BEAUTIFUL display on how to choose a book, created by our work experience student JP.
Here they are…2017-18 Surrey Teens Read books ready to go out to English and Humanities classrooms!
The Leveller by Julia Durango
Nixy Bauer has a steady income provided by parents who need her to enter the MEEP, or virtual reality world, to retrieve their teenage children who should be doing their homework or getting to their jobs. But now Nixy has been asked to retrieve the son of the MEEP creator, who has apparently entered the game planning to never come out. Others have tried to find him but have failed. After negotiating a terrifying maze, Nixy finds more than the missing teen and together they have to figure out why they are trapped and how to get out.
Jeeves and the Wedding Bells by Sebastian Faulks
With the endorsement of the author’s family, this homage to the delightful Jeeves and Wooster characters, brought to life through the many books of P.G. Wodehouse, is true to the form. Here we find Jeeves and Wooster trading places in a complicated, if not ridiculous, effort to see a successful marriage for one of Wooster’s chums. The classic “servant seems smarter than the master” repartee makes for a very funny tale, perfect for a summer read. Reminds me that I should read more Wodehouse.
The Girl in the Blue Coat by Monica Hesse
1943, occupied Amsterdam. While working for a local funeral director, Hanneke, a young girl just out of high school, delivers black market goods obtained with the ration cards of the deceased. When one customer begs her to help find a missing Jewish teenager, Hanneke is drawn into a bigger black market involving the Dutch resistance. Her search ultimately leads to both sorrow and hope, in this compelling novel of the Second World War.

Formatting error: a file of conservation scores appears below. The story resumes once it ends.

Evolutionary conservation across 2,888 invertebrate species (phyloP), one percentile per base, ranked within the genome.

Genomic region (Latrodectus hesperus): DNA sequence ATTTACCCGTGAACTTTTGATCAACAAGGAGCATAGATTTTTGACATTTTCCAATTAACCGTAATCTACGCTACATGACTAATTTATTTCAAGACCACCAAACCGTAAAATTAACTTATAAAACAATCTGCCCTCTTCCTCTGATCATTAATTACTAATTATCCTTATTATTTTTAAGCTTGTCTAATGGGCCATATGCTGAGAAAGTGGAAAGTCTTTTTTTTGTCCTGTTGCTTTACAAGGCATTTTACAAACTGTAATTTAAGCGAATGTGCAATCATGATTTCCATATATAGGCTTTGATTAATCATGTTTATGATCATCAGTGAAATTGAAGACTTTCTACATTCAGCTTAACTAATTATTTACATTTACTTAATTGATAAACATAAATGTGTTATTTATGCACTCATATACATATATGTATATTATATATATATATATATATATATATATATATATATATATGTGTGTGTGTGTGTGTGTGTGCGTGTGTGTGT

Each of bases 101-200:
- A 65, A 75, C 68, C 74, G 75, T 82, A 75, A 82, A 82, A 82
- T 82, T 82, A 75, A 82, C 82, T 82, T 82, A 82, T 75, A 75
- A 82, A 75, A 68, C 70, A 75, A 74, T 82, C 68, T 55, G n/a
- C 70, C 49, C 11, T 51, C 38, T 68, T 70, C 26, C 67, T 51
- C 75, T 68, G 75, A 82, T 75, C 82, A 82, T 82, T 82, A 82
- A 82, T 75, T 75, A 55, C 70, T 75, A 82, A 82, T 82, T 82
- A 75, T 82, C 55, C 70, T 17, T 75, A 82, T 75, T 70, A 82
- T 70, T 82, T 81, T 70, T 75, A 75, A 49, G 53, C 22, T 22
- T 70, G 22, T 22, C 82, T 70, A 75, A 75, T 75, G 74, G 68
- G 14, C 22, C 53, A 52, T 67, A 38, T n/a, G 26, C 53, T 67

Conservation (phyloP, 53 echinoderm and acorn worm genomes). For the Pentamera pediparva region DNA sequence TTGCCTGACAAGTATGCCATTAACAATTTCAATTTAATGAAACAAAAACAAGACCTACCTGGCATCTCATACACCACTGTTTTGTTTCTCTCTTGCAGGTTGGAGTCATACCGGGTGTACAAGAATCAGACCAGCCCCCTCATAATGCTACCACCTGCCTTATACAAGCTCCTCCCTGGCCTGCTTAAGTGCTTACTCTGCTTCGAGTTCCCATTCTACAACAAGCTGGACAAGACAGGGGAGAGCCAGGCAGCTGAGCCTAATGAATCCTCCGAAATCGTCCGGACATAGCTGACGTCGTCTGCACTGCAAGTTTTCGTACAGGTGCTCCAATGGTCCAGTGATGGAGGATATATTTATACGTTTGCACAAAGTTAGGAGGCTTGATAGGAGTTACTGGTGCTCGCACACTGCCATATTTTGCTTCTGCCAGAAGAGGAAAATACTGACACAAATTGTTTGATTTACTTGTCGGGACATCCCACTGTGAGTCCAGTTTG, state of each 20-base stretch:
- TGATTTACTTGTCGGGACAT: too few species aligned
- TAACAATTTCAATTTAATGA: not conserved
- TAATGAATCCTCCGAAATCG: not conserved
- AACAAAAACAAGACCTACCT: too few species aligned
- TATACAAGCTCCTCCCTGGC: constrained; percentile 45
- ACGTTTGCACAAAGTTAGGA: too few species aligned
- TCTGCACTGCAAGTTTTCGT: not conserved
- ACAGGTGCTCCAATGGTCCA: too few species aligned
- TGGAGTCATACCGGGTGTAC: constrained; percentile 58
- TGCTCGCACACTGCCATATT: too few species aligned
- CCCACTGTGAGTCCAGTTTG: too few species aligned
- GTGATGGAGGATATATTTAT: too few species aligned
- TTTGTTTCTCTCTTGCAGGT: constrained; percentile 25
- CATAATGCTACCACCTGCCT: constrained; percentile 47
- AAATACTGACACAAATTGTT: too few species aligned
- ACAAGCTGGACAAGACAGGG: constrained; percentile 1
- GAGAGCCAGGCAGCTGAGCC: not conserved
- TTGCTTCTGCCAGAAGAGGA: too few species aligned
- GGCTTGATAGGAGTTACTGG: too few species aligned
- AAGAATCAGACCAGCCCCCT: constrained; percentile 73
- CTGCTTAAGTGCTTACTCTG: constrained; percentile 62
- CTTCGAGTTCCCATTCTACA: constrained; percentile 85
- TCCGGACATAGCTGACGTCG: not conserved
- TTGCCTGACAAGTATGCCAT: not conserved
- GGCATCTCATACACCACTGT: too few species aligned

What’s so Amazing About Grace by Philip Yancey
Christian writer Philip Yancey takes on the confounding and “amazing” idea of grace. Indeed, as he suggests, we live in a graceless time, where the never ending cycle of tit-for-tat means that grace can seldom be achieved as each new transgression requires something similar in response. Who will, rather than retaliate, apologize first? Who will break the cycle of ungrace? For nations and for individuals what is amazing is that grace can break this relentless pattern and set free all who suffer in its wake.
Scythe by Neal Shusterman